Charlie Looker has created music under many names, and with some familiar names as well (you can hear him on the Dirty Projectors "Rise Above" album). Now, as Extra Life, Looker creates what Stereogum calls "a mesmerizing form of avant-rock raga." Today he plays at our Gothamist House show, and we highly recommend coming to check the set out. This week one of the artists showing work at our House, Paula DiGioia, interviewed Looker for us.
What is the band name "Extra Life" all about? Video game reference? Metaphysical allusion? And how does it relate to the music you make? I was attracted to the phrase "Extra Life" because, although it comes from video games, it can also have a mystical vibe of reincarnation. For me creative activity, particularly live performance, is like a death and rebirth. In a live show, the performer suicidally ends his Real Life and creates her Extra Life, a ghost which is artificial and therefore more powerful than the Real. The Real Life is necessary, true, and heavy with the substance of integrity. The Extra Life is unnecessary, false, and light with the playful violence of haunting. That's why I'm into it. When I perform, it's not me. It's a constructed, hyper-intense, Extra version of me. I don't technically need it to live. It's just... "fun"(?) To me, the Real in music means composition, execution, notes, rhythms, music's interior, its depth. It also means honesty and personal expression. The Extra in music means the shiny seductive surface of attitude, persona, magic and vibe. I want music to have both, of course. But I named the band Extra Life because I wanted to shift the focus away from Real deep musical "quality" and more toward the indulgent, flattened 2D golden halo that hovers around it.
If you could have one visual artist throughout history "paint" your music who would it be? Why? I don't know the names of any specific artists from this period, but I'm thinking of Byzantine art. I love all Medieval art. One reason is simply the spirit of severe conviction inherent in any religious art. However, in Byzantine art this devotion is expressed in the most opulent, luxurious, excessive way. To me, this ties in with the idea of Extra Life. The Byzantines are expressing something serious and deep to them, but with such lavish excess that the voluptuousness of the aesthetic eclipses the religious worship they are trying to pay. In other words, the surface threatens the depth. Plus, the rendering of perspective isn't realistic yet. So the work is all surface. An intense, radiant, two-dimensional expanse of flat golden halos.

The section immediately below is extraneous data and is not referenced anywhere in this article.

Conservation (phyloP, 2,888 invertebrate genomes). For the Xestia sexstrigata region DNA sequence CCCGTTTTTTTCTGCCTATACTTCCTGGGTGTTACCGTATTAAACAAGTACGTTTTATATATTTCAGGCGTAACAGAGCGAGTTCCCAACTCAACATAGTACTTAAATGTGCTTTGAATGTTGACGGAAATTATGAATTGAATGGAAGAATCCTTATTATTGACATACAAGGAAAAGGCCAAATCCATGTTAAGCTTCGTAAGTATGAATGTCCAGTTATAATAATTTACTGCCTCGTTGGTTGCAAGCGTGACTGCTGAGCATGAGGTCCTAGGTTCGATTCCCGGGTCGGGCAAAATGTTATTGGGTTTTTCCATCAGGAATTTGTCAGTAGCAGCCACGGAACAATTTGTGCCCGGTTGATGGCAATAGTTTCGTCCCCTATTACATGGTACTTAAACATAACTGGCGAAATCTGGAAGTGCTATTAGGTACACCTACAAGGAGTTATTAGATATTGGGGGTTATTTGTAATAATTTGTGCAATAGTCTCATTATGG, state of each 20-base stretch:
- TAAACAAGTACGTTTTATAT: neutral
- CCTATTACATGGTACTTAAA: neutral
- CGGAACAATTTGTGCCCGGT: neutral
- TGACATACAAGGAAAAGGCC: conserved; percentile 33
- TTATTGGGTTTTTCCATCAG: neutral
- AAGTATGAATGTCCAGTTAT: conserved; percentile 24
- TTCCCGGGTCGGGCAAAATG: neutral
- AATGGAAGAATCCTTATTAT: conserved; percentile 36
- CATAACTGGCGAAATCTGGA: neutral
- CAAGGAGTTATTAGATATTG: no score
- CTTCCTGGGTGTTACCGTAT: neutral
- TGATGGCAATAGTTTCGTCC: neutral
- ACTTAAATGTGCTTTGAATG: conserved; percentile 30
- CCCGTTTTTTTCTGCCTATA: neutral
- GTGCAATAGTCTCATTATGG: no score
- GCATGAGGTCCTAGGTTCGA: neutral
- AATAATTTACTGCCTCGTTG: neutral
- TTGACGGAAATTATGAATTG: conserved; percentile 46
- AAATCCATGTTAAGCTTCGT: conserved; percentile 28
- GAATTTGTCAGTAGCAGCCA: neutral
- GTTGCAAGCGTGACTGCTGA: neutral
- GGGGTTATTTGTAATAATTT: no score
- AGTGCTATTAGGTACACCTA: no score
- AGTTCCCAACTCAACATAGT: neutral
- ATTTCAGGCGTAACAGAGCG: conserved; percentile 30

Extra Life's music seems to have a medeival vibe, at some times Bach-like. Where does this come from? As for Bach, he made some of the best music ever made. I love it. But I definitely relate more personally to Medieval and Renaissance music (Early Music) than to the Baroque. Without getting overly technical, there are certain melodic tendencies in Early Music which I deeply relate to. One thing is that symmetry is not a value. Melodies are thought to be beautiful when their movements are asymmetrical, yet balanced. To modern ears it can sound meandering and random, but it's all about the momentum of variation and the subtle elegance of how these relatively long melodic gestures balance themselves out in the end. Another aspect of Early Music which is deep for me is the extensive use of melisma. This means holding out one syllable of a word over many notes. Again, way too much to address fully here, but I love it because it uses the voice as an instrument. It also raises issues of the relationship of text and music. I'm actually starting writing an essay about melisma, which I'm going to set to music. Peep that in like '10.
What are your earliest musical memories? What are your earliest regular memories? My earliest musical memories are my dad teaching me the piano when I was five. He forced me to practice really seriously until I was thirteen and I became a little virtuoso. He was kind of an asshole about it, and for years I resented it. Nowadays I'm actually really psyched he made me do it because it got music in my brain early on, and it taught me about hard work, focus, constructive self-criticism and follow-through. I wonder what else my dad was right about. Fuck.